5. Making the David Oluwale Room more transparent and accessible, connecting the restaurant and the lobby.
6. Corporating and expanding the bar and restaurant by constructing a new extension to the Tetley.
7. Designing a sensory garden that consolidate the circulation of the whole building, providing a more relaxing environment for visitors.
8. Utilising the roof of the restaurant as a space for gardening and farming.
Posted 21 May 2021 22:22
Day 9&10: Sensory Garden
The Sensory Garden is located at the front of the Tetley. We have designed a space that incorporates sight, sound, smell, and touch. A winding path offers different routes for visitors to explore. A sensory wall offers a place for children to make noise and play. The space for a mosaic wall or art installation transfers the art from indoors to outdoors. Plants such as lavender, orange blossom and jasmine give the garden a scent that changes through the seasons. Raised planter beds and trees offer height and dimension to the landscape. Throughout the garden there are benches for visitors to relax. Other spaces are more secluded and quieter – where users can reflect in the garden.
Posted 21 May 2021 22:24
Day 9&10: Children Playground, Shop & Small Exhibition
Children Playground: By relocating the reception to the left of the main entrance, there will be more spaces to accommodate a children playground. The main idea is to provide a children-friendly environment as we can foresee more family workshop and activities will be taken place in the Tetley. By making this area one of the focal points of the ground floor, it allows parents/guardians to sit around and monitor their children more easily.
Shop & Small Exhibition: Existing bar area has been replaced by the shop and small exhibition space. For the small exhibition space, there will be temporarily artwork showcasing with additional seatings. For the shop, we have created a space for selling artists' works and different materials for creating art.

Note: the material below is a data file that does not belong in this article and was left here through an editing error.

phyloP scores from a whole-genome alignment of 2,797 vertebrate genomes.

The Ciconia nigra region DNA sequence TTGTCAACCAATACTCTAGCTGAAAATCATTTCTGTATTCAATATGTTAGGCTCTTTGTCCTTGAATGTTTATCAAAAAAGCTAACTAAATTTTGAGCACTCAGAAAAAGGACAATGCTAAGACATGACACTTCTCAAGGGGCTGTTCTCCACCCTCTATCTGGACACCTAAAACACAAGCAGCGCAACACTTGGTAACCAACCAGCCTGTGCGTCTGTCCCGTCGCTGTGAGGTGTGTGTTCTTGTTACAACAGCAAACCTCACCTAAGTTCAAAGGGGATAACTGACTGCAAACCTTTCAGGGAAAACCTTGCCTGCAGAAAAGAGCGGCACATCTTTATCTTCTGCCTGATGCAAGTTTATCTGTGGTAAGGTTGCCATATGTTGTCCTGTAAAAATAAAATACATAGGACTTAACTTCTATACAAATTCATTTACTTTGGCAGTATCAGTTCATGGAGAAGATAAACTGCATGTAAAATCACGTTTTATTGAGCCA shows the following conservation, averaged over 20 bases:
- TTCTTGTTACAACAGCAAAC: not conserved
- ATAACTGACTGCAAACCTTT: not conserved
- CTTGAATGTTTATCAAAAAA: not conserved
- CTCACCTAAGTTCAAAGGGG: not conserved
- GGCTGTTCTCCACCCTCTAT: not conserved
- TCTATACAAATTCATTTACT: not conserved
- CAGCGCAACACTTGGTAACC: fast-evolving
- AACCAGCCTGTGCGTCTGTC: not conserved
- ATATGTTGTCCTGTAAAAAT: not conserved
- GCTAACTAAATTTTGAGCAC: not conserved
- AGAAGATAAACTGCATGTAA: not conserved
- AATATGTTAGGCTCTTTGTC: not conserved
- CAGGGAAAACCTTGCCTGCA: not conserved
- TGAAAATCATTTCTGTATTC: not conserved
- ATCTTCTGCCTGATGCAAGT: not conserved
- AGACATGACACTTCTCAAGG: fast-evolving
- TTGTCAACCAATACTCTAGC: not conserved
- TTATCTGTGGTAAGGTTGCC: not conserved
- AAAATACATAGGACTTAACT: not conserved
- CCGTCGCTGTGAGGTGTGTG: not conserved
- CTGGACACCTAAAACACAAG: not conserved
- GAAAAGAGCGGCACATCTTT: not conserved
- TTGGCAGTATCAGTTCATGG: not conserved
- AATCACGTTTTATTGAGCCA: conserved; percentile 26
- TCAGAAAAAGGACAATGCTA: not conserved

Posted 21 May 2021 22:24
Day 9&10: David Oluwale Room
David Oluwale Room: Existing David Oluwale Room is refurbished with a contemporary language, with glazed sliding doors, new furnitures and interior design, connecting the lobby area to the restaurant visually and physically. In general, this room acts as a multi-function room for meeting and dining.
Posted 21 May 2021 22:25
Day 9&10: Event Space
Event Space: In order to accommodate more functions and activities in the future event space, movable walls are used to separate functions in normal days, allowing the Tetley to create a designated journey for visitors. In this scheme, we have provided a screening area, workspace, leisure area and visual deception space. When there are large events like wedding and private party, the partition wall can be detached from the columns and stored in the enlarged storage room.
Posted 21 May 2021 22:25
Day 9&10: Extension Area & Roof Refurbishment
Due to limited space on the ground floor, we have pushed the boundary outward, adding an extension area to the Tetley building. This extension allows expansion of the restaurant and bars, serving as a new entrance, a transition zone that connects the outdoor and indoor, the ground floor and the roof. The existing roof has been utilised as a space for roof gardening and farming, offering an unblocked viewpoint.